Federal facilities are managed by the General Services Administration (GSA) but are protected by the Federal Protective Service (FPS), an agency within the Department of Homeland Security (DHS). One part of the FPS mission is to conduct facility security assessments that identify vulnerabilities and possible security countermeasures at federal buildings. This report is then given to a particular building's FSC to decide whether to fund certain countermeasures, which the FPS is responsible for installing and maintaining.
(The GAO has criticized federal building security repeatedly over the past few years, see "Senate to Move Fast on Federal Building Security in Report's Aftermath," "Contract Guard Oversight at Federal Facilities Gets Failing Grade," and "Budget and Staffing Cuts Hurt Federal Protective Service.")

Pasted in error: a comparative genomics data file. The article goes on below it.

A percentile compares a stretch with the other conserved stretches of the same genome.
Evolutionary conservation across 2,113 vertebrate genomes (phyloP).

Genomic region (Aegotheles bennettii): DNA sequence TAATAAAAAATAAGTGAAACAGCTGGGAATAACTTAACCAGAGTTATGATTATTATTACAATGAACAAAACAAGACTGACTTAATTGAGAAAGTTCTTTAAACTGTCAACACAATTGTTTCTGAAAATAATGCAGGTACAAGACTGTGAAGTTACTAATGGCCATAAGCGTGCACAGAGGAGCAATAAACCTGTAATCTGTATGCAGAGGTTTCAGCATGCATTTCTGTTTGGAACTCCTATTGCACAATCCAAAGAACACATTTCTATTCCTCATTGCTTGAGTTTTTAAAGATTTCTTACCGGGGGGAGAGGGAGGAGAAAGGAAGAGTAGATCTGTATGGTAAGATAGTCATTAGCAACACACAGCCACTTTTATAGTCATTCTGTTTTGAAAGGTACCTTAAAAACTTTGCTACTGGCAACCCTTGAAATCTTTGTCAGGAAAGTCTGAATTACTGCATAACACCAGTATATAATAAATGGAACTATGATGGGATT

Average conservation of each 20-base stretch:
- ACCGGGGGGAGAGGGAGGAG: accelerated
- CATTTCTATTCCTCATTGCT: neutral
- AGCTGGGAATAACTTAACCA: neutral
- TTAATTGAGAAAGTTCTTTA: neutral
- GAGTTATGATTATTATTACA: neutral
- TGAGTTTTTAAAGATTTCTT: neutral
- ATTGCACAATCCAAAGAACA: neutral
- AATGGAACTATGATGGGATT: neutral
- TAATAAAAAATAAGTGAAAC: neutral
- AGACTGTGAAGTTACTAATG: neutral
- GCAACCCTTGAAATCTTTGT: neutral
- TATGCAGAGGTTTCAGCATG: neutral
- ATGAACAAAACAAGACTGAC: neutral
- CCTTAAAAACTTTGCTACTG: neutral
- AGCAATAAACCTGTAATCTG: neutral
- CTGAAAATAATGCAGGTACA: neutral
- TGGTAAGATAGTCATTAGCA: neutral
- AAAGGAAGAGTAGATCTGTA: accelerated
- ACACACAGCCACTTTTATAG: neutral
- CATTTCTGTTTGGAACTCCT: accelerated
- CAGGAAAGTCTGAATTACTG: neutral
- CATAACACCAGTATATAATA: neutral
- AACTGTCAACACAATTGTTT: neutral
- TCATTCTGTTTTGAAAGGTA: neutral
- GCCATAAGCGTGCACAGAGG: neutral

The GAO found that the FSC structure and the ambiguous lines of authority and responsibility for implementing improvements between FSCs, FPS, and the GSA actually increase risk at federal facilities.
One FPS official's recommendation to upgrade security to 24-hour coverage at a federal building in a high-crime area could not be implemented because the FSC could not secure unanimous approval from the tenant representatives, GAO reported. In another instance, several regional managers told told FPS inspectors not to recommend security improvements, "because there is not sufficient funding in regional budgets to purchase and maintain the security equipment."
The GAO recommended that DHS Secretary Janet Napolitano move quickly to initiate the interagency collaboration necessary to outline the FSCs' "organizational structure, operations, decision-making authority, and accountability."
DHS concurred with the recommendation and said that an FSC standard should be submitted to the Interagency Security Committee, the standards body for federal building security, by before the end of the year.
♦ Photo of the Cannon House Office Building in Washington, D.C., by cliff1066™/Flickr